Author Contributions

T.I. and V.J., conceptualization, experiment design, and methodology. M.K. and V.M., conduction of experiments and data analysis. A.R., performing SEM analysis. All the authors contributed to writing and editing of the manuscript. All authors have read and agreed to the published version of the manuscript.


The research was supported by the OP “Competitiveness and Cohesion” 2014–2020, project KK., Sustainable biogas production by substituting corn silage with agricultural energy crops.


This research was facilitated through the Laboratory apprenticeship program at the Faculty of Science, University of Zagreb.

Conflicts of Interest

The authors declare no conflict of interest.


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Figure 1. Experimental scheme for the preparation and testing of bioparticles made from perlite. * the bioparticle preparation was performed in two different setups; with aeration and anaerobic incubation with mixing (as described in chapter 2.4.). ** the biogas production was performed with different setups, as described in Table 1.
Figure 1. Experimental scheme for the preparation and testing of bioparticles made from perlite. * the bioparticle preparation was performed in two different setups; with aeration and anaerobic incubation with mixing (as described in chapter 2.4.). ** the biogas production was performed with different setups, as described in Table 1.
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Figure 2. Anaerobic digestion experimental setup.
Figure 2. Anaerobic digestion experimental setup.
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Figure 3. The numbers of bacteria immobilized onto perlite in the setup with aeration and OC (OC AER), aeration and PB (PB AER), or in anaerobic conditions with mixing and OC (OC AN) and PB (PB AN), respectively. * the values that do not differ significantly (p < 0.05) are circled.
Figure 3. The numbers of bacteria immobilized onto perlite in the setup with aeration and OC (OC AER), aeration and PB (PB AER), or in anaerobic conditions with mixing and OC (OC AN) and PB (PB AN), respectively. * the values that do not differ significantly (p < 0.05) are circled.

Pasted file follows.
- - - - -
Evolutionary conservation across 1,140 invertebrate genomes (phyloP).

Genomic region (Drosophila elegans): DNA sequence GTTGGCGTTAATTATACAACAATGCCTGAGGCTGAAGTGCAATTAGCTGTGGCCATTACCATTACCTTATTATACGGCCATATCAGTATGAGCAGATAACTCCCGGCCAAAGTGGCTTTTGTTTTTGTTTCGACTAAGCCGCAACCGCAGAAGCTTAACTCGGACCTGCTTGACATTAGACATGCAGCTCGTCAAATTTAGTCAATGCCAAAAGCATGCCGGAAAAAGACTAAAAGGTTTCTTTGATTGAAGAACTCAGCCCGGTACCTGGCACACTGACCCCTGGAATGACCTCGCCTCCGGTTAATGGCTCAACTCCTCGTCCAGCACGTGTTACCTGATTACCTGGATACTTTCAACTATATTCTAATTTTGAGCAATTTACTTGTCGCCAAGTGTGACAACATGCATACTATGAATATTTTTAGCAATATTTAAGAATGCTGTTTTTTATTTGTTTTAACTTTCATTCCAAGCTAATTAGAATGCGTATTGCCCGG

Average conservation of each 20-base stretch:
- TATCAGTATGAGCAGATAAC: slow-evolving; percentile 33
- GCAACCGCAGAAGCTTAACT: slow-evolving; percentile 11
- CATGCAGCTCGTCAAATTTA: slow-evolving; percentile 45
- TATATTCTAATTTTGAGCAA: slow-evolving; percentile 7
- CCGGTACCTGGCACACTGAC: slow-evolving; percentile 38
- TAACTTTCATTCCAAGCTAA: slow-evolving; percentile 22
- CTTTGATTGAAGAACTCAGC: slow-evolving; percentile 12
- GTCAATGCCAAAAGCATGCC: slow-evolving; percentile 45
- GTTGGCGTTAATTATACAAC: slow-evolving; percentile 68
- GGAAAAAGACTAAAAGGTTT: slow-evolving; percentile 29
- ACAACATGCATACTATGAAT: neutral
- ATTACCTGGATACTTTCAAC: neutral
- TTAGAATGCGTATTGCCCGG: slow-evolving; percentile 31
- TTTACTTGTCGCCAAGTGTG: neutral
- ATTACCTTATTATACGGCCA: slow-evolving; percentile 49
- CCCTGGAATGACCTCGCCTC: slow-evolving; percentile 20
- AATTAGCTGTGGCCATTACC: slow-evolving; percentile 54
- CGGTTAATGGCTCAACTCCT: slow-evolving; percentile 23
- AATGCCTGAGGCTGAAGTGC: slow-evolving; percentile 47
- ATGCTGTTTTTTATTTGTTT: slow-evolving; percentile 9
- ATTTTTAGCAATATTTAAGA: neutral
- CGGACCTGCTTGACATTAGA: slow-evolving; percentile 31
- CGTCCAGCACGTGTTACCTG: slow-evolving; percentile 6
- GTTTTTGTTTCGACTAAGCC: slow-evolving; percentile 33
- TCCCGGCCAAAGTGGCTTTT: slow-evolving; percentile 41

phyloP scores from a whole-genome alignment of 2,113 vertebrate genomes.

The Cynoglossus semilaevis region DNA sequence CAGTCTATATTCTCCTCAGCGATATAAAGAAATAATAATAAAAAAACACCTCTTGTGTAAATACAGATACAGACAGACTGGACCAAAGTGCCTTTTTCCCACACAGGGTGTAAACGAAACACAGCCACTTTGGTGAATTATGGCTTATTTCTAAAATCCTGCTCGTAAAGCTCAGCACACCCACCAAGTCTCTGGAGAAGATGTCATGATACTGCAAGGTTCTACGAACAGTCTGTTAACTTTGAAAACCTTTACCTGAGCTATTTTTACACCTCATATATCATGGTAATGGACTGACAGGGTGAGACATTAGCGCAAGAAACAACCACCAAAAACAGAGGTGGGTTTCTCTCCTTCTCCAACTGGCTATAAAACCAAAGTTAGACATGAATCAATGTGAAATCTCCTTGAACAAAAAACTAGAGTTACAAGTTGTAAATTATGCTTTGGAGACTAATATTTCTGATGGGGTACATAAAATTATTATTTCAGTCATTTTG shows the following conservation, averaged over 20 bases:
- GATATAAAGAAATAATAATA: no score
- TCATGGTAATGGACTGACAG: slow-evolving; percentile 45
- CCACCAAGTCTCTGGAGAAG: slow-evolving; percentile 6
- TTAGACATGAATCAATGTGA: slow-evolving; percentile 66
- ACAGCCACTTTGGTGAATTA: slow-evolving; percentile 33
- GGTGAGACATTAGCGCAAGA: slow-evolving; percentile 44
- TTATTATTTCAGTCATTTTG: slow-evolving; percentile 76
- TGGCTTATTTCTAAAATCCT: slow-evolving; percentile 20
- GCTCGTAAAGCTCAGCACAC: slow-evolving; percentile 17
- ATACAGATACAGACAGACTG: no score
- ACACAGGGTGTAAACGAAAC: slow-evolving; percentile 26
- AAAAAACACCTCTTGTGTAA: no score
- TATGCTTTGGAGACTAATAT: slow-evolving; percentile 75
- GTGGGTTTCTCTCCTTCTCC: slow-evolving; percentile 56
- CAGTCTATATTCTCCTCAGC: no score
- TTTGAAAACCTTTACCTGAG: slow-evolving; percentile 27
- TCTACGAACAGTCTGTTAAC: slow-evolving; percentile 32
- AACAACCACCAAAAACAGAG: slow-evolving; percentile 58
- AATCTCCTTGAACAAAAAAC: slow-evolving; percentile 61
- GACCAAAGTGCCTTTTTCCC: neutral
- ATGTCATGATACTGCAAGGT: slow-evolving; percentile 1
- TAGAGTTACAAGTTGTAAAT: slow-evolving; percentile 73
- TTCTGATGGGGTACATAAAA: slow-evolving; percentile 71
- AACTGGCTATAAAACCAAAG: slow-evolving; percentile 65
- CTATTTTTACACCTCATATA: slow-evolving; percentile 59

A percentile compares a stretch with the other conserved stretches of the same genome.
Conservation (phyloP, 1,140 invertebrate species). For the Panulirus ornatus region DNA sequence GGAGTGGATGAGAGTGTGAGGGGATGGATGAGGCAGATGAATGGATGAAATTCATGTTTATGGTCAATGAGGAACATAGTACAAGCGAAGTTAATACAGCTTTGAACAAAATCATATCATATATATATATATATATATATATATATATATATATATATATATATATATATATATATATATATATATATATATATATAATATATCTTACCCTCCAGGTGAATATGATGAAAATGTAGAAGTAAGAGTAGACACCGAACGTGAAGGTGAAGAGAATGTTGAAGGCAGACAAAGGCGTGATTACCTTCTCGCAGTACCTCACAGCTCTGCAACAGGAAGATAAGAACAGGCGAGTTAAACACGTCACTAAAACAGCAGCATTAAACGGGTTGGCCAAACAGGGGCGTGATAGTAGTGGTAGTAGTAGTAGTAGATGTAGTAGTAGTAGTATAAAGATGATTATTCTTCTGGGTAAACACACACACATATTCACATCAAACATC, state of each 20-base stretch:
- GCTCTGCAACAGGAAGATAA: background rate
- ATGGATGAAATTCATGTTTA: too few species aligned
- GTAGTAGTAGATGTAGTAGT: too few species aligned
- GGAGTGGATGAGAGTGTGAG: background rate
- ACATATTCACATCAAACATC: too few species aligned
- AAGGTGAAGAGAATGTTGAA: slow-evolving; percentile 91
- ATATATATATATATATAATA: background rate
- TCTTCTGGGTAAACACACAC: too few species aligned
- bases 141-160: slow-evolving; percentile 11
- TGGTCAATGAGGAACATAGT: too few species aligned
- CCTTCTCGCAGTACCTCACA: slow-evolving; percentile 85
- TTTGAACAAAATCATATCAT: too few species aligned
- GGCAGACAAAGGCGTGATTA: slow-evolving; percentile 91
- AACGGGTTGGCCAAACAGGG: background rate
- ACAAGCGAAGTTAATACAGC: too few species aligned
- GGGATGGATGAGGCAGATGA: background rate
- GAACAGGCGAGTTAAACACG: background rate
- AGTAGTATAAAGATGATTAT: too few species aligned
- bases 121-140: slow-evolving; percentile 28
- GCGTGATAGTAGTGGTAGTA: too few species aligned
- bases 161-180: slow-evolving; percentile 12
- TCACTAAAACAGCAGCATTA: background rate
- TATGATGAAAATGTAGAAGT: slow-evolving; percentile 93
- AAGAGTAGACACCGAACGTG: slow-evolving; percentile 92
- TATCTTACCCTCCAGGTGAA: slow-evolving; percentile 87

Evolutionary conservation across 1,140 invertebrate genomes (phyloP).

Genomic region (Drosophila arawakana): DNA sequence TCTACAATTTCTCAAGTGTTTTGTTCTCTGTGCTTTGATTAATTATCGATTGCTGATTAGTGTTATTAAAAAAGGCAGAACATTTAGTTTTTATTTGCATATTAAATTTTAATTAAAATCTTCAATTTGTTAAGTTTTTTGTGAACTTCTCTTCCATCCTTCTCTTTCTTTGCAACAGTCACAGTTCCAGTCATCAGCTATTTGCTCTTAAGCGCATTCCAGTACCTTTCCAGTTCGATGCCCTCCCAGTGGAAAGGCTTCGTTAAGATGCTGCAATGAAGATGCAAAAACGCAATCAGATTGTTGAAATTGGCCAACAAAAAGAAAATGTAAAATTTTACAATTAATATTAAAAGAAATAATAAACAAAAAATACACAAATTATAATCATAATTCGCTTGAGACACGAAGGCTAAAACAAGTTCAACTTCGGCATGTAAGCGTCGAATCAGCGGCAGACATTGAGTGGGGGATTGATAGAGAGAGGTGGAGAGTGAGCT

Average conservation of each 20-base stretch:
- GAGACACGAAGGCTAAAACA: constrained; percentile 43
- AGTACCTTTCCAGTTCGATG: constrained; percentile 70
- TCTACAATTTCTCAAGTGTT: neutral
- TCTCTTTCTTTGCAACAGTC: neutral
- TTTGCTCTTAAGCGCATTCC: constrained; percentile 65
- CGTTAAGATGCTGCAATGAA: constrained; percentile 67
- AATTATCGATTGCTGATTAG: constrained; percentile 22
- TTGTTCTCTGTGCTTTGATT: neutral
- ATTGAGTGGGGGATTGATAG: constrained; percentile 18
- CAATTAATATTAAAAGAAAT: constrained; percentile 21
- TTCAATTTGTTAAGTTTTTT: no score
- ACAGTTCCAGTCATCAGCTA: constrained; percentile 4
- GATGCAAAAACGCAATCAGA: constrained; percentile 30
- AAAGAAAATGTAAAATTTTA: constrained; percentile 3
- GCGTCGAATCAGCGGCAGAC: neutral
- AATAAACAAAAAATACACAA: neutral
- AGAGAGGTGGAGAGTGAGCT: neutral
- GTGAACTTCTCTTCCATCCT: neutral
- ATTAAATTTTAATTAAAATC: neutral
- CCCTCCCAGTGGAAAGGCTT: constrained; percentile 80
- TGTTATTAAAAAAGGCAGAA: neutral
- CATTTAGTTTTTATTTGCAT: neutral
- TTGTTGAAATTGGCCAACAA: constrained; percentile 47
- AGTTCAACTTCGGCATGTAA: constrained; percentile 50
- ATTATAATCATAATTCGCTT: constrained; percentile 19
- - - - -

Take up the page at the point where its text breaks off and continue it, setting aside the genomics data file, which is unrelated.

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Figure 4. The surface of a perlite particle imaged by SEM.
Figure 4. The surface of a perlite particle imaged by SEM.
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Figure 5. SEM image of bacteria immobilized on perlite in an experimental setup with aeration and Olive Cake (OC) consortium.
Figure 5. SEM image of bacteria immobilized on perlite in an experimental setup with aeration and Olive Cake (OC) consortium.
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Figure 6. SEM image of bacteria immobilized on perlite in an experimental setup with aeration and Pruned Biomass (PB) consortium.
Figure 6. SEM image of bacteria immobilized on perlite in an experimental setup with aeration and Pruned Biomass (PB) consortium.
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Figure 7. SEM image of bacteria immobilized on perlite in an experimental setup without aeration (anaerobic) and with Olive Cake (OC) consortium.
Figure 7. SEM image of bacteria immobilized on perlite in an experimental setup without aeration (anaerobic) and with Olive Cake (OC) consortium.
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Figure 8. SEM image of bacteria immobilized on perlite in an experimental setup without aeration (anaerobic) and with Pruned Biomass (PB) consortium.
Figure 8. SEM image of bacteria immobilized on perlite in an experimental setup without aeration (anaerobic) and with Pruned Biomass (PB) consortium.
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Figure 9. Cumulative yield of produced biogas after 24 days in different bioreactors as listed in Table 1 (N = 3). * Values that do not differ significantly (p < 0.05) are circled.
Figure 9. Cumulative yield of produced biogas after 24 days in different bioreactors as listed in Table 1 (N = 3). * Values that do not differ significantly (p < 0.05) are circled.
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Table 1. Experimental setup for monitoring biogas production.
Table 1. Experimental setup for monitoring biogas production.
Inoculum 400 mL Control
Inoculum 400 mLOlive cake
4 g
Inoculum 400 mLOlive cake
4 g
Bacterial suspension made for olive cake 4 mL OC/S
Inoculum 400 mLOlive cake
4 g
Bioparticles made for olive cake 4 g OC/Bp
Inoculum 400 mLOlive cake
4 g
Sterilized perlite 4 gOC/P
Inoculum 400 mLPruned Biomass 4 g PB
Inoculum 400 mLPruned biomass 4 gBacterial suspension made for pruned biomass 4 mL PB/S
Inoculum 400 mLPruned Biomass 4 g Bioparticles made for pruned biomass 4 g PB/Bp
Inoculum 400 mLPruned Biomass 4 g Sterilized perlite 4 gPB/P
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Ivankovic, T.; Kontek, M.; Mihalic, V.; Ressler, A.; Jurisic, V. Perlite as a Biocarrier for Augmentation of Biogas-Producing Reactors from Olive (Olea europaea) Waste. Appl. Sci. 2022, 12, 8808.

AMA Style

Ivankovic T, Kontek M, Mihalic V, Ressler A, Jurisic V. Perlite as a Biocarrier for Augmentation of Biogas-Producing Reactors from Olive (Olea europaea) Waste. Applied Sciences. 2022; 12(17):8808.

Chicago/Turabian Style

Ivankovic, Tomislav, Mislav Kontek, Valentino Mihalic, Antonia Ressler, and Vanja Jurisic. 2022. "Perlite as a Biocarrier for Augmentation of Biogas-Producing Reactors from Olive (Olea europaea) Waste" Applied Sciences 12, no. 17: 8808.